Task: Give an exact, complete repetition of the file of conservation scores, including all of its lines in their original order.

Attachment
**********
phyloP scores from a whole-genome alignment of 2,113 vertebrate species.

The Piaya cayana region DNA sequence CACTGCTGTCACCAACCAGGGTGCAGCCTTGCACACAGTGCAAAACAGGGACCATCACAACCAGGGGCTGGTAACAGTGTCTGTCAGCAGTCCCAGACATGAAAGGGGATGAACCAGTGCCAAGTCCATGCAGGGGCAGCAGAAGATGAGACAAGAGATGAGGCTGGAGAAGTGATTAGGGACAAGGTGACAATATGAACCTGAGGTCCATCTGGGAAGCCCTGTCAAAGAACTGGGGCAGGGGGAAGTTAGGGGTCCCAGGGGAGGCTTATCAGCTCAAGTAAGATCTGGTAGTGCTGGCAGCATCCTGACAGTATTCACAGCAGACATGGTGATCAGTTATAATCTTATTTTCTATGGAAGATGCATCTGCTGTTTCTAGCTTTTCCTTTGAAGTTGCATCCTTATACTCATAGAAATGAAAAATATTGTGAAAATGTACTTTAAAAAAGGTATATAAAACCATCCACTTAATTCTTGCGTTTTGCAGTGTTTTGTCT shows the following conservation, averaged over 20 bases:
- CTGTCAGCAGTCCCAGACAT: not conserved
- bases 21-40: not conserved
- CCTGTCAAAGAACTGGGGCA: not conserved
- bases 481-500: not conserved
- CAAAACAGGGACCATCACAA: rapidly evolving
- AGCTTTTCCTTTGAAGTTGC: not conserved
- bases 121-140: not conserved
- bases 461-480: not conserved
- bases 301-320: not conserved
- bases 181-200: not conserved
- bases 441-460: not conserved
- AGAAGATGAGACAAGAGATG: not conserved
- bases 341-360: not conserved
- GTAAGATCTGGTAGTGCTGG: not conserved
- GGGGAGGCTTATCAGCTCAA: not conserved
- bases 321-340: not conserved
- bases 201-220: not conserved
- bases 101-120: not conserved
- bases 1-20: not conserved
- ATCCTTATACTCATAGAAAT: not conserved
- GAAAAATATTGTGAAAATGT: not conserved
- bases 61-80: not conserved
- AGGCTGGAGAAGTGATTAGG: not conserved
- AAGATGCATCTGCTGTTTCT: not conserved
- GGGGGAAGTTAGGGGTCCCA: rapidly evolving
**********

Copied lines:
phyloP scores from a whole-genome alignment of 2,113 vertebrate species.

The Piaya cayana region DNA sequence CACTGCTGTCACCAACCAGGGTGCAGCCTTGCACACAGTGCAAAACAGGGACCATCACAACCAGGGGCTGGTAACAGTGTCTGTCAGCAGTCCCAGACATGAAAGGGGATGAACCAGTGCCAAGTCCATGCAGGGGCAGCAGAAGATGAGACAAGAGATGAGGCTGGAGAAGTGATTAGGGACAAGGTGACAATATGAACCTGAGGTCCATCTGGGAAGCCCTGTCAAAGAACTGGGGCAGGGGGAAGTTAGGGGTCCCAGGGGAGGCTTATCAGCTCAAGTAAGATCTGGTAGTGCTGGCAGCATCCTGACAGTATTCACAGCAGACATGGTGATCAGTTATAATCTTATTTTCTATGGAAGATGCATCTGCTGTTTCTAGCTTTTCCTTTGAAGTTGCATCCTTATACTCATAGAAATGAAAAATATTGTGAAAATGTACTTTAAAAAAGGTATATAAAACCATCCACTTAATTCTTGCGTTTTGCAGTGTTTTGTCT shows the following conservation, averaged over 20 bases:
- CTGTCAGCAGTCCCAGACAT: not conserved
- bases 21-40: not conserved
- CCTGTCAAAGAACTGGGGCA: not conserved
- bases 481-500: not conserved
- CAAAACAGGGACCATCACAA: rapidly evolving
- AGCTTTTCCTTTGAAGTTGC: not conserved
- bases 121-140: not conserved
- bases 461-480: not conserved
- bases 301-320: not conserved
- bases 181-200: not conserved
- bases 441-460: not conserved
- AGAAGATGAGACAAGAGATG: not conserved
- bases 341-360: not conserved
- GTAAGATCTGGTAGTGCTGG: not conserved
- GGGGAGGCTTATCAGCTCAA: not conserved
- bases 321-340: not conserved
- bases 201-220: not conserved
- bases 101-120: not conserved
- bases 1-20: not conserved
- ATCCTTATACTCATAGAAAT: not conserved
- GAAAAATATTGTGAAAATGT: not conserved
- bases 61-80: not conserved
- AGGCTGGAGAAGTGATTAGG: not conserved
- AAGATGCATCTGCTGTTTCT: not conserved
- GGGGGAAGTTAGGGGTCCCA: rapidly evolving